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Where are we now?

Eight games into conference play it's time to take stock of an enigmatic team.

Myles Davis has emerged as a leader for this team.
Myles Davis has emerged as a leader for this team.
Frank Victores-USA TODAY Sports

Eight games through the Big East season, Xavier is exactly .500, sitting at 4-4. Not at coincidentally, that's the exact split of home and road games that the Musketeers have played. Thanks to a storming comeback on Saturday, Xavier is now undefeated at home and winless on the the road. With the Crosstown Shootout and ten conference games left, Xavier is 13-7 overall and just slightly above the bubble in most projections. With 11 games left to decide the fate of the season, what exactly do we know about Xavier right now?

1. The defense is slowly coming around

The second half against DePaul is the most recent example of this, with the Musketeers clamping down and holding the Blue Demons to .743 points per possession. Against Providence the Musketeers surrendered .96 points per possession for the game, and against Marquette it was .94. Those aren't the numbers of a defensively elite team, but they are better than what happened against Villanova.

Marquette and Providence combined to make only 10 three pointers against Xavier's porous exterior defense. That comes sandwiched between games in which 'Nova went 15-34 and DePaul went 13-32. The framework for a good defense is clearly in place when Xavier can control the arc. That remains easier said then done, but the Musketeers are getting there.

2. Xavier's three point shooting is becoming a concern

In the eight games of conference of play, Xavier is shooting 29.1% from behind the arc. That number is dropping from the nearly 38% they were shooting from deep early in the year. The leading culprits are Dee Davis (5-27, 18.5%), Trevon Bluiett (6-31, 19.4%), and JP Macura (6-23, 26.1%). Xavier is still taking a third of their shots from deep, so they need to get back in the habit of making them. Macura especially seems to be hitting the shooting wall that got Myles Davis last year. Bluiett was 1-3 from deep against DePaul and seemed to have a spring to his step that hadn't been there recently. No matter what the cause may be, Xavier is going to have to make some outside shots for the offense to get back to clicking on all cylinders.

3. Coach Mack is making adjustments

It seems the coach is becoming a lightning rod for criticism aimed at this team, and at times rightfully so. In the last couple of games though, the coaching staff has begun to make adjustments that have either won or nearly won games for Xavier. Whatever happened at the half of the DePaul game clearly made a difference in the team's aggression, and the matchup zone has been effective against both the Blue Demons and Providence. Perhaps just as importantly, the coaches have become somewhat better at matching the personnel to the situation. James Farr and his lackadaisical attitude toward defense has begun to less and less time in crunch time in of games, and Myles Davis minutes have seen a commensurate rise. The four over one offense and the drop of the aggressive hedge have also paid dividends. It's also very clear that these players will play for Coach Mack, regardless of the situation.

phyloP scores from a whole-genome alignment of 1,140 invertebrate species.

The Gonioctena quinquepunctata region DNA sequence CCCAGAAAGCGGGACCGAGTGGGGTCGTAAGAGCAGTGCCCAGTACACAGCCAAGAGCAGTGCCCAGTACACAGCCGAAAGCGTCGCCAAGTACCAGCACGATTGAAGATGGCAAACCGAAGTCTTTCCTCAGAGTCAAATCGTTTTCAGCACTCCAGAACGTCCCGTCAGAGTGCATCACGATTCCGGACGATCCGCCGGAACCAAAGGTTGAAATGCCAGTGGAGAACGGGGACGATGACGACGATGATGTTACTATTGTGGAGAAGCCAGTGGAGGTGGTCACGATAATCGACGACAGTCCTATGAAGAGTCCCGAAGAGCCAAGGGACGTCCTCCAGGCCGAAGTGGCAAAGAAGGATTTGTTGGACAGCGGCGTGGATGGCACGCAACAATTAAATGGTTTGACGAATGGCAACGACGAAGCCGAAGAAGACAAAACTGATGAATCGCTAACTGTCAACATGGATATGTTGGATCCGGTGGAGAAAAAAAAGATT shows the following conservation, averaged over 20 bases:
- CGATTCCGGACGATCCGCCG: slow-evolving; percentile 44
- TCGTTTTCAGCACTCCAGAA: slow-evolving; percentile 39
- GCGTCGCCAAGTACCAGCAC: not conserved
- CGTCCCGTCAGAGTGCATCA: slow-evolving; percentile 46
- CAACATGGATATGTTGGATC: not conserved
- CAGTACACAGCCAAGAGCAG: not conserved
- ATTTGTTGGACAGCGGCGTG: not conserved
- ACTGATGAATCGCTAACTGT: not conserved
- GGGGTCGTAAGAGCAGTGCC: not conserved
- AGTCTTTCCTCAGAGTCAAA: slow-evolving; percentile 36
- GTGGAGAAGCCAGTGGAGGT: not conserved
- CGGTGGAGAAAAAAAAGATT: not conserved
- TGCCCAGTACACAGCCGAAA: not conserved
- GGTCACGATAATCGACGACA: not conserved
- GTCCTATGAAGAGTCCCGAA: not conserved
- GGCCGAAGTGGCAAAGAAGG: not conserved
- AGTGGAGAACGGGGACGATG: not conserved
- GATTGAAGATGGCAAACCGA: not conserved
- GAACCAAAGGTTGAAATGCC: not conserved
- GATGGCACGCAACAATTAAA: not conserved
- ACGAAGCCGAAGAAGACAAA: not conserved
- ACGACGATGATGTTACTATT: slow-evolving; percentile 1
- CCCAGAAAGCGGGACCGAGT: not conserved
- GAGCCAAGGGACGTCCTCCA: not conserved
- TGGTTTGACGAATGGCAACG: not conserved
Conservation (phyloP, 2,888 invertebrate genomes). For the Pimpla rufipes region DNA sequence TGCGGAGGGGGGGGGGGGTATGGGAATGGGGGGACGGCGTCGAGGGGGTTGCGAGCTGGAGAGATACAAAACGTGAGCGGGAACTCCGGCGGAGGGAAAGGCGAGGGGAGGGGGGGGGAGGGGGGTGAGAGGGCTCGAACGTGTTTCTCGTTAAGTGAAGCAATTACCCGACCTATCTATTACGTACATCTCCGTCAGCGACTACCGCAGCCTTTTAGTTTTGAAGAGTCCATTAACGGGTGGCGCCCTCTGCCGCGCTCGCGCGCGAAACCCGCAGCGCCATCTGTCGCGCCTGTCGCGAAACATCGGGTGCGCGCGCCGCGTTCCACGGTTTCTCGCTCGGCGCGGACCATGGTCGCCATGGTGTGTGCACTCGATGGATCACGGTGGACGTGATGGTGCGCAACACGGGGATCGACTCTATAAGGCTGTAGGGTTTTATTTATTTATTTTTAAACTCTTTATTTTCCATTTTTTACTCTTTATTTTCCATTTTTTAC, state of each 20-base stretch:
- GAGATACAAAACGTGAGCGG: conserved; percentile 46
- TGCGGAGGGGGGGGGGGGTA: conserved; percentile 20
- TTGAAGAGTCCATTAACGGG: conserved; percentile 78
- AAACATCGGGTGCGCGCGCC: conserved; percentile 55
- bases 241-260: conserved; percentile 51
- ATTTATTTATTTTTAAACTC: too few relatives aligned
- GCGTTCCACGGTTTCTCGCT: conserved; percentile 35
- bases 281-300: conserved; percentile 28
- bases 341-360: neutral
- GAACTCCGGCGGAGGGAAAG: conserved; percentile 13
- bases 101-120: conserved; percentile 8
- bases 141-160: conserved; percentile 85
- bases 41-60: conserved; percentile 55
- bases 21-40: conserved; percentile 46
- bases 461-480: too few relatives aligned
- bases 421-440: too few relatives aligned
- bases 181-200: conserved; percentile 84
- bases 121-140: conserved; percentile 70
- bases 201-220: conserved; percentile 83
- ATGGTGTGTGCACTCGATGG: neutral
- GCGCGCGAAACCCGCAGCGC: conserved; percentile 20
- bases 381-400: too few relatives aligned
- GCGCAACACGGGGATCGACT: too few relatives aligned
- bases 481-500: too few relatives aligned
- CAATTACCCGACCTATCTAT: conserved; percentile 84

Now, to figure out the first half.

4. The guard who came in from the cold?

In the last several games, Myles Davis has seen time at the point. Myles played the position in high school and prep, but he's clearly more comfortable off the ball. Davis has had to do this because his eponymous backcourt mate needs the occasional break. Against DePaul, some of that respite was provided by Brandon Randolph. In the last five games, Randolph has three of the dreaded DNP-Coach's decision. He provided eight minutes against DePaul, though, and was at least serviceable. Xavier doesn't need the sophomore to light the world on fire or really do much of anything other than initiate the offense and take care of the ball. If he can get back to doing that, he has a place on this team.

5. This team has a ton of heart

I'm not generally given to raving over things like grit, determination, or wanting it more. These are generally tropes to be trotted out when an announcer doesn't actually know the game and can't think of anything to say. There aren't many players in college basketball who don't "want it." Talent is what wins games. All that said, these Musketeers have played two straight games in which they could have quit and instead made impressive comebacks. Dead and buried against Providence, they cranked up the defense and made a comeback after their win probability dropped to 2%. The deficit against DePaul was so mathematically significant, but the Musketeers took punch after punch and still came back to bury the Blue Demons. Even in the rout at Villanova the team tried time and again to get back in the game. These guys aren't an easy out under any circumstances.